Recently, someone asked me if I often feel afraid in the red light areas where the NightLight team does outreach. I paused. I thought. I wracked my brain – trying to identify a memory of fear – but I came up empty. I had at different times been aware of risk. I had been conscious of potential danger. I’d even been calculating, but it had been a long time since I had been fearful.
Then, last Friday, I went to a friend’s house. I was met just inside the door by the family dog, and before I consciously recognized that the dog was approaching me, my body reacted. I felt my heart skip and my body tense- all before my thoughts even registered that the dog was there! Then, the dog bit my leg – again. This dog has bitten me three times now (but at least on Friday it didn’t draw blood like the other times!).
As my friend pulled her dog away, lecturing it sternly while cuffing its mouth and bopping it on the nose, l sat down on the couch and caught my breath, trembling slightly. My heart rate had increased, and I was sweating. That’s when it all came back to me. I was remembering what fear feels like.
That feeling! How had I forgotten it? The heart-stopping, involuntary paralysis that used to grip me multiple times a week – if not daily… it was back – familiar – but different too. Because, I’ve never been afraid of dogs before, at least not until this dog bit me. (And still, I wouldn’t say I’m afraid of all dogs. But, even if my mind can rationalize the fear away, my body remembers that this dog bit me, and clearly it’s afraid.)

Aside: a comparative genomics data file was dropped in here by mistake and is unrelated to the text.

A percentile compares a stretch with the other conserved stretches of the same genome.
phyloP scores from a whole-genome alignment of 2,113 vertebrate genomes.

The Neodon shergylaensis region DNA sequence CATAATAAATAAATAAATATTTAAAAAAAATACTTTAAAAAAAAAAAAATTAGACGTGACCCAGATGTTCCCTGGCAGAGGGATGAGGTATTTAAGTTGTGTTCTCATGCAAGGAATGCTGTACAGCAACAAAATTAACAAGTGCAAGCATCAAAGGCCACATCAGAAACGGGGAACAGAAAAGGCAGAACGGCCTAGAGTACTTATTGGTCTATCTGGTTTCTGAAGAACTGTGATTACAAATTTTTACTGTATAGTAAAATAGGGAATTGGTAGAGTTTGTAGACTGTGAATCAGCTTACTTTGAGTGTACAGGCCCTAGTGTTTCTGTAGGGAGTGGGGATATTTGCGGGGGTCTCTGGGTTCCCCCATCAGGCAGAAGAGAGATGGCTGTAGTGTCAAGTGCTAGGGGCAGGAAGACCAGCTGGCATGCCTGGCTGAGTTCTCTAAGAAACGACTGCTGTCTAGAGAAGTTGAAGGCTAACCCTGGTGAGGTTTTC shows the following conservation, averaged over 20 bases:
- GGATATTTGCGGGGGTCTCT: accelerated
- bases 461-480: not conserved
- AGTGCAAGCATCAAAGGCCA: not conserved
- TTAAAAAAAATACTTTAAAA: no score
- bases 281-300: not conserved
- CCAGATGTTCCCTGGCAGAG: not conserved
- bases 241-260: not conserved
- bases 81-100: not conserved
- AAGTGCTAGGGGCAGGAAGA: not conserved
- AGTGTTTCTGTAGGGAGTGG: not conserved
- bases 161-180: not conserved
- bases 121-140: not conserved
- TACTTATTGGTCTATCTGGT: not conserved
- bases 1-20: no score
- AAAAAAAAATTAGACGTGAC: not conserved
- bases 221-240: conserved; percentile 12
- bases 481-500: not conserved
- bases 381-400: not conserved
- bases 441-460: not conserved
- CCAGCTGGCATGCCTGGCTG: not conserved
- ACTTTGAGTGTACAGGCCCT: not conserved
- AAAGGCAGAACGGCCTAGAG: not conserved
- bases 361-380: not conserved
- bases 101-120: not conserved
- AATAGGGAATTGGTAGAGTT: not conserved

Why am I sharing this? Well, this evening, I’ve been scrolling through various articles and statistics about violence against women. International Women’s Day is coming up on March 8th, and this year’s theme is, “time for action to end violence against women.” I’m pulling together some posts for NightLight International’s Facebook page. As I read, I found this statement that named the cause of the fear that used to consume me:
“All girls and women live with the knowledge, conscious or unconscious, that they could be assaulted by someone they know or even love…” 
I’m glad I am no longer controlled by fear of abuse. It’s truly only by the grace of God that I’m free of that. But, I don’t live in a fairy tale world, either; that knowledge, tragically, still shapes women’s reality. Especially if we’ve been “bitten” before, we live with an acute awareness of our vulnerability – possibly even paralyzing fear.
Thanks to my friend’s grouchy dog, I remember what that fear felt like.